My think piece on the Green Paper is in the Guardian today: Human stories will convince the public that social care is worth investing in
“More caring, social kinds of social care already exist. Some, such as Homeshare and Local Area Coordination, Community Circles and Wellbeing teams need scaling. Others, including Spice’s Time Credits and Community Catalysts’ micro-scale approaches, reach thousands or, like Shared Lives, are national. When people hear about these approaches, with their human stories of small achievements that mean the world, they connect with them. They see the value of ordinary life chances for disabled people or a good last 1000 days for older people. A green paper based on those stories could finally persuade the public that social care is worth investing in.”
We published our now-annual report on the Shared Lives sector this week. It’s full of exciting news, including that Shared Lives is growing rapidly, with 1,300 more people using Shared Lives and 900 new Shared Lives carers, since the first report. Many more people are now using Shared Lives for day support and short breaks, where they visit their chosen Shared Lives carer rather than living with them. There is a significant number of older people using Shared Lives and we’re really excited about the impact the model can make on current ideas about older people’s support services, which at present too often leave older people isolated and lonely.
The Guardian featured a Shared Lives household in the article about Shared Lives which helped launch the report. The article was very positive and began with the three young women discussing whether to go out that night and being encouraged to ‘go out and have fun’ by their Shared Lives carer, Lorna. The article ended with a comment from Clare who said, “I would be bored and lonely if I had a flat. I have a big focus on food so I would be overweight too. I wouldn’t have enough support or care. I would probably die if I was in a flat.”
This reflects comments from people who use Shared Lives who talked recently to people with learning disabilities working for Your Voice Counts, a user-led organisation which carried out an evaluation of the model. People said things like, “I love everything about my life with my Shared Lives carers, now I feel like I belong to a family” and “When I moved into Shared Lives my Shared Lives carers saved my life, I was depressed and being bullied before I went to live with them. Now I feel so much better.”
There were two sceptical comments Continue reading
Shared Lives Surrey features in a great Guardian piece on Shared Lives.
Since moving in with Alex and Greg, Clare has become rooted in the community, and made a strong network of friends – including reconnecting with people she went to school with. She has a big family, with “lots of sisters”, and sees them once or twice a week. “Since I moved, my life has changed. It has got better,” says Clare. “On Tuesday mornings, I volunteer at the Sure Start centre, with babies, and we do baby massage.” She goes to a community centre a couple of mornings a week, and is also doing an adult education course. And she has a boyfriend, who she met at a community group. “It was love at first sight.”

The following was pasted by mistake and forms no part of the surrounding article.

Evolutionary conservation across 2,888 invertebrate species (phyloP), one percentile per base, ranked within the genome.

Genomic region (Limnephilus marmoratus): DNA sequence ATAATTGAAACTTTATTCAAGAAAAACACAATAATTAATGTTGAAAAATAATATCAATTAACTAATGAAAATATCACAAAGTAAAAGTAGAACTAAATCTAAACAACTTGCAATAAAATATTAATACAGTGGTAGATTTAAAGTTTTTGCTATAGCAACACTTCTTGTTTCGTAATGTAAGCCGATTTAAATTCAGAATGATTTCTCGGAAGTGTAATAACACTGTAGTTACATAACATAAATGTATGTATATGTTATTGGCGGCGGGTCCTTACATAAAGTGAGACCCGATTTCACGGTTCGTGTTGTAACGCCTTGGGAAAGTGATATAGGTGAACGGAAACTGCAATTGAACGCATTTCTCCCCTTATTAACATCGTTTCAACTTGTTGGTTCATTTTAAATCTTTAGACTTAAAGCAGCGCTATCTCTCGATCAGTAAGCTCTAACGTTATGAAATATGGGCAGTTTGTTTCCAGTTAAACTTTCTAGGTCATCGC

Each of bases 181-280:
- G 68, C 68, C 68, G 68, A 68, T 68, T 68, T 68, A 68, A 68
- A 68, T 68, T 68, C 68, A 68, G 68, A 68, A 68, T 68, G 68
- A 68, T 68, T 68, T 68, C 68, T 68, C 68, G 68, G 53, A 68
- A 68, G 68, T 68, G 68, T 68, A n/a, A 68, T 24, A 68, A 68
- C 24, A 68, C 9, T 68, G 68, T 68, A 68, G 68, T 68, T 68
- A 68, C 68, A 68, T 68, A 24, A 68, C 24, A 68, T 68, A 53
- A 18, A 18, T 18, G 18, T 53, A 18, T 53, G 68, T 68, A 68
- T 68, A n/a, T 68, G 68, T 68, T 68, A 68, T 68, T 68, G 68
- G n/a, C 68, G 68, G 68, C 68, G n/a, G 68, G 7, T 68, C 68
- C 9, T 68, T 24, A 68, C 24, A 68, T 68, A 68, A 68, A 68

Full article here.
With some of our partner organisations, we wrote an open letter last week to Care Minister Norman Lamb MP, urging him to act on the recent Cabinet Office review of choice in public services, which recommended that people should be free to spend personal budgets as they see fit so long as they meet broad outcomes, with the removal of ‘preferred provider lists’ and other traditional commissioning approaches which hamper start-ups, micro-enterprises and other innovators from competing with bigger, more established providers. There’s no point in having control of the money if there’s nothing new or different to buy with it. As reported in Community Care, we warned that without these ‘supply side’ reforms, the risk of personalisation failing in its own terms is high.
A great illustration of the problem is in this Guardian article about how council procurement processes left one social entrepreneur literally starving (at least around lunchtime!) due to their inabiility to renew a contract in a timely fashion. When the basics are so wrong, having an impressive virtual online marketplace for providers and a marketing programme to encourage people to take personal budgets will fall flat.
Our report on Ten ways to stop bashing -and start boosting – micro-enterprise shows how councils can learn from the best work of their peers and get this right, so that we can ‘Make Personalisation Real’, not just another box-ticking exercise.